from The Guardian
Two climate protesters have been ordered to compensate the National Gallery after they were found guilty of causing more than £1,000 of damage to the Hay Wain, probably John Constable’s best-known painting.
In July Just Stop Oil supporters Hannah Hunt, 23, and Eden Lazarus, 22, taped printed posters of a dystopian reimagining of the landscape over its canvas, before glueing their hands to its gilt frame.
“You can forget our ‘green and pleasant land’ when further oil extraction will lead to widespread crop failures which means we will be fighting for food,” Hunt said at the time.
On Tuesday, each was convicted of causing criminal damage by a district judge at Westminster magistrates court.
Hunt and Lazarus had denied the charge, arguing that articles 10 and 11 under the European convention of human rights – the rights to freedom of expression and of assembly – gave them lawful excuse for their actions.
But district judge Daniel Sternberg rejected their defence, saying the damage they caused was “significant not trivial” and that the defendants “were reckless” and caused it “without lawful excuse”.
He handed each an 18-month conditional discharge and ordered that they pay the National Gallery £540.74 each in compensation, totalling the cost of the damage. If they committed any further offences within that time frame they were liable to have the matter “reopened” and the court could send them “to prison”, Sternberg said.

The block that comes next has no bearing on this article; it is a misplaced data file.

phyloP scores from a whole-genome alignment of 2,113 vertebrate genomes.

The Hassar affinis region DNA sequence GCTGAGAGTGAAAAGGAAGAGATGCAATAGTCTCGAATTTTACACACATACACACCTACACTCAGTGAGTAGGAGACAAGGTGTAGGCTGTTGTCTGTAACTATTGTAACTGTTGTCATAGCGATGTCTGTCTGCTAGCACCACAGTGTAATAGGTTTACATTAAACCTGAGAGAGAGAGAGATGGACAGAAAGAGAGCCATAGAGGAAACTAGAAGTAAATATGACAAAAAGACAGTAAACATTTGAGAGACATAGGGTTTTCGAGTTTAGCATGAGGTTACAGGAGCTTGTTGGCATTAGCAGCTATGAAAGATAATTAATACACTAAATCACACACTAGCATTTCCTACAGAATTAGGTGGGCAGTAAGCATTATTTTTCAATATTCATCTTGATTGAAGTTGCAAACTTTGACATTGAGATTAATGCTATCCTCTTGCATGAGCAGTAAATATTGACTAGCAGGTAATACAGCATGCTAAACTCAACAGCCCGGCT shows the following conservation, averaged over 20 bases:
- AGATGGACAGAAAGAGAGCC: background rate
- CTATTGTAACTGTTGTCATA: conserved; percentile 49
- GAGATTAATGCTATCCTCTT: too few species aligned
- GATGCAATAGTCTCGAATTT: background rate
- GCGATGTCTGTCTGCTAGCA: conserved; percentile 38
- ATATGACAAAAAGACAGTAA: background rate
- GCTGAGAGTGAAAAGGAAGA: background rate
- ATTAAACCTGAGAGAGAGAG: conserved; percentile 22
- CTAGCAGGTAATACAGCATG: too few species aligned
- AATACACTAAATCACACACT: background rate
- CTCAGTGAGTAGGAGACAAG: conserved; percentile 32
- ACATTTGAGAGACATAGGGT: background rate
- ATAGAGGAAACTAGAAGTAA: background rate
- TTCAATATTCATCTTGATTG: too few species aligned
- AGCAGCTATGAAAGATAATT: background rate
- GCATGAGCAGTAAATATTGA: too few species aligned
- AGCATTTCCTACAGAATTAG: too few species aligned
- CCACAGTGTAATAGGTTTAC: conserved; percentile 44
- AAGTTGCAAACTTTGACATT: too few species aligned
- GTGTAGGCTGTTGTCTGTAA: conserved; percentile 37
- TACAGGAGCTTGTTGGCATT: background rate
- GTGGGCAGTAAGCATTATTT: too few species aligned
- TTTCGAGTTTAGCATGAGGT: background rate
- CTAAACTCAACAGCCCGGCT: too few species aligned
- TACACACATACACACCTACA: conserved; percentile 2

The Hay Wain, painted in 1821, shows a rural Suffolk scene of a wagon returning to the fields across a shallow ford for another load. During the 4 July protest, Hunt and Lazarus had pasted three panels over its canvas that reimagined the scene, replacing the river with a road, placing smoke-spewing factories on the horizon, and loading the titular hay wain itself with a broken washing machine.
Giving evidence during the trial, both defendants claimed they made “a deliberate effort” to avoid damaging Constable’s painting.
They said they enlisted advice from an “art expert” who told them that “low tack tape” and a small amount of glue would not cause damage to the painting or its frame.
But the court heard that the painting was taken to be restored at the cost of £1,081 and fitted with a glass sheet before it was re-exhibited the next morning.